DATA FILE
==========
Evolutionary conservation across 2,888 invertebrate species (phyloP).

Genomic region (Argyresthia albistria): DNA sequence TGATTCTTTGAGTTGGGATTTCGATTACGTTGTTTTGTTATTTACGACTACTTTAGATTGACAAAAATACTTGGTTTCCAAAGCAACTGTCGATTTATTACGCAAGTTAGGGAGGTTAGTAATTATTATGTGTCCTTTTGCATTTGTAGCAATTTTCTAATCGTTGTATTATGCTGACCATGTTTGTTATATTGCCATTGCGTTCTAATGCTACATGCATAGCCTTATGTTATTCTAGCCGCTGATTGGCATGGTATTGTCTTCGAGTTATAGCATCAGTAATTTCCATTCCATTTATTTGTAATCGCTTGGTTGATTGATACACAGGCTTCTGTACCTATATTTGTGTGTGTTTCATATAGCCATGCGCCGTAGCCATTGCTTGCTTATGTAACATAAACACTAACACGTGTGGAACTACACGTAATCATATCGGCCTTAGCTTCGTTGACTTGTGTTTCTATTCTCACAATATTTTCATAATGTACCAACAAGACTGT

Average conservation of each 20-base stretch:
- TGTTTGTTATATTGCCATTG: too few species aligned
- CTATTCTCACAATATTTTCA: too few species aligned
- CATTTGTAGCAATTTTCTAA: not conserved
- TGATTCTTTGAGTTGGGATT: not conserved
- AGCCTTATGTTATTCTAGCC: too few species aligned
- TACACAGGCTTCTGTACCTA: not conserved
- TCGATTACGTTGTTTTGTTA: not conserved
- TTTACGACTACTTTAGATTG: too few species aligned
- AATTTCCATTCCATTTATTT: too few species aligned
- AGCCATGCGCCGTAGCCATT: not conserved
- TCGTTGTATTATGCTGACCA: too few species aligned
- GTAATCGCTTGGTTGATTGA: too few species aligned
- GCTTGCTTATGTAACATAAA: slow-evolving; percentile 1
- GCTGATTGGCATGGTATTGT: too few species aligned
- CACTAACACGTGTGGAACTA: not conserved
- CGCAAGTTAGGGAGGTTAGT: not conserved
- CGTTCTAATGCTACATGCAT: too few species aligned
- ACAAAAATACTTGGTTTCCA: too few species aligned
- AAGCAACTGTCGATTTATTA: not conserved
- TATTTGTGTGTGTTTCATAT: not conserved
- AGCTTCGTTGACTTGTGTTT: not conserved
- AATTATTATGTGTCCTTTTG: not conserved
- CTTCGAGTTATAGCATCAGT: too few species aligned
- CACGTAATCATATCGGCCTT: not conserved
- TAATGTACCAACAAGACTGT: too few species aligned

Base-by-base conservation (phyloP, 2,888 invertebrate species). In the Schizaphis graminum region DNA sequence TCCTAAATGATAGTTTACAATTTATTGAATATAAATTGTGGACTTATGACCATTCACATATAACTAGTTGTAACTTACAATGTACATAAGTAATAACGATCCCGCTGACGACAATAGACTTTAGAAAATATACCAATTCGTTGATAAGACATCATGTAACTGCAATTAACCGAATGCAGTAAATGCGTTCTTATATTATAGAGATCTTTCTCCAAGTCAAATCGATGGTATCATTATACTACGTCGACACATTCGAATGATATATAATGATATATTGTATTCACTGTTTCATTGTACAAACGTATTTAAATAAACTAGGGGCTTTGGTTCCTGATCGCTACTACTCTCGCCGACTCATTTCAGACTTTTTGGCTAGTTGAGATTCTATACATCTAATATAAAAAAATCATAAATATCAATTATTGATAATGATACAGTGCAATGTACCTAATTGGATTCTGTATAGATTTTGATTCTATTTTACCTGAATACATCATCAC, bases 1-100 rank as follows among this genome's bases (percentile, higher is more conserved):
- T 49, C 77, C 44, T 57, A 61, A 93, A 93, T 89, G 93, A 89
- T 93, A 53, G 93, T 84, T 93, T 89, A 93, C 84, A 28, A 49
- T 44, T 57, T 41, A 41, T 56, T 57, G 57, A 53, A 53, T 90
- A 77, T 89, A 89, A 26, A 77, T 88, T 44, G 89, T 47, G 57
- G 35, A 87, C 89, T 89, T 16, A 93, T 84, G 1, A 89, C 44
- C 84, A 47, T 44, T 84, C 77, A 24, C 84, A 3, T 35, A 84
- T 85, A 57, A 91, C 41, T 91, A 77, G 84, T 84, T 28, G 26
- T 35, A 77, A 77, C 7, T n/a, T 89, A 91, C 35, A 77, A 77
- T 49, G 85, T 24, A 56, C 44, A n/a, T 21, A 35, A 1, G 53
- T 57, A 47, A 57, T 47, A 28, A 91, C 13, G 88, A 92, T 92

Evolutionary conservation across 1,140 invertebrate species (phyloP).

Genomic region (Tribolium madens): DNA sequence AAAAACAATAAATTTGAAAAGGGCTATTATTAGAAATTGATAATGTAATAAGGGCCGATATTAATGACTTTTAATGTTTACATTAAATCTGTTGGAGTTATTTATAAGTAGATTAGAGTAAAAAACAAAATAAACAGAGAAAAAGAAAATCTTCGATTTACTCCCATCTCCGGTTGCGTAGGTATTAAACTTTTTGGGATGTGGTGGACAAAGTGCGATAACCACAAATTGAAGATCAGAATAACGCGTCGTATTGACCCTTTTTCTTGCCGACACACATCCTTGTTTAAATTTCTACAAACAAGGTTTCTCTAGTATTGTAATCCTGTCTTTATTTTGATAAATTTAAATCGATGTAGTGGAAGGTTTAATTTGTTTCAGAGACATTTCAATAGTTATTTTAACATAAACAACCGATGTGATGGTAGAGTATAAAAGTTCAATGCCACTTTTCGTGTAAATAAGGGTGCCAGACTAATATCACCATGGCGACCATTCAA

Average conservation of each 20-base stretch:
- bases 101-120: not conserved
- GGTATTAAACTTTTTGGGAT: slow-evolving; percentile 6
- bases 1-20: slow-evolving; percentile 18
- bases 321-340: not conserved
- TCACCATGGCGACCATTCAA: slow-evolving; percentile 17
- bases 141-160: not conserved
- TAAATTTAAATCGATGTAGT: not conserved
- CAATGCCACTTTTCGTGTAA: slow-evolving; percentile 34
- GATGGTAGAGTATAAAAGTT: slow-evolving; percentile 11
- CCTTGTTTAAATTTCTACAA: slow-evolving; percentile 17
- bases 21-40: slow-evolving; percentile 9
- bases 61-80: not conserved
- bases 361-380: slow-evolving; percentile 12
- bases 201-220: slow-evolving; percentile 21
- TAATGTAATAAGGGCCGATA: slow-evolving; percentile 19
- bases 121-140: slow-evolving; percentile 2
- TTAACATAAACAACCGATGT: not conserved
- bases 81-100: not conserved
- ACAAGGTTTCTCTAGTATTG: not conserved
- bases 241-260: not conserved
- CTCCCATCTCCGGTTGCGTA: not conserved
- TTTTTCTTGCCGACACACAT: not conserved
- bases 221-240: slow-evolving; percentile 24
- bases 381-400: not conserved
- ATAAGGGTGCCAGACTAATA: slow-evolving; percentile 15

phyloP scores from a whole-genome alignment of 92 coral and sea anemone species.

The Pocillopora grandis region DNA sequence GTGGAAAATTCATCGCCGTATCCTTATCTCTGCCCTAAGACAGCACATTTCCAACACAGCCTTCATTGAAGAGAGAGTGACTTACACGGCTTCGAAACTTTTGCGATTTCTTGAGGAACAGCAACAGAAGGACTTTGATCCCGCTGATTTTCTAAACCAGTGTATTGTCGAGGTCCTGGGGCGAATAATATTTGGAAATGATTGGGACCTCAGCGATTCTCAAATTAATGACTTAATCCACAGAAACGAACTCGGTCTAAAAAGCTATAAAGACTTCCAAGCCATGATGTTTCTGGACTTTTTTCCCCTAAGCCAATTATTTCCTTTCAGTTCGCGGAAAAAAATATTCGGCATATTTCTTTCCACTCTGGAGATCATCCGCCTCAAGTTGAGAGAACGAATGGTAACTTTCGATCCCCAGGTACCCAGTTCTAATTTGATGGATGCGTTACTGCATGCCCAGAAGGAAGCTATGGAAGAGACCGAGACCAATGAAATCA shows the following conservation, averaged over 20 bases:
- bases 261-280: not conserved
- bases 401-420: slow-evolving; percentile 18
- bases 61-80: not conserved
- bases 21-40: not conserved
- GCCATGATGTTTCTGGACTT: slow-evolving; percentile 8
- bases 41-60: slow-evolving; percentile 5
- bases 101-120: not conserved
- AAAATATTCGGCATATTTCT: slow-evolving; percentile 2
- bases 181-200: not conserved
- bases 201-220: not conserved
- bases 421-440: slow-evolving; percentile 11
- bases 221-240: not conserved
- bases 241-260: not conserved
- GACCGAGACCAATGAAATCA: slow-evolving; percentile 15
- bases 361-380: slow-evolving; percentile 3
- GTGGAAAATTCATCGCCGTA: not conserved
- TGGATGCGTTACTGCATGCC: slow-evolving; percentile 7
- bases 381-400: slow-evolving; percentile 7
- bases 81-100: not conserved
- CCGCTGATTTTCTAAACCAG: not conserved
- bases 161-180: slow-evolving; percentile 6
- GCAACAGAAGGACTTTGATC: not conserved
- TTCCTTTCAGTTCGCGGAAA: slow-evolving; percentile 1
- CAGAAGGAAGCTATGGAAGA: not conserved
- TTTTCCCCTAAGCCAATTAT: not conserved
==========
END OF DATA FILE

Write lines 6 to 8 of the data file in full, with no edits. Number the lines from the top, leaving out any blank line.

- CATTTGTAGCAATTTTCTAA: not conserved
- TGATTCTTTGAGTTGGGATT: not conserved
- AGCCTTATGTTATTCTAGCC: too few species aligned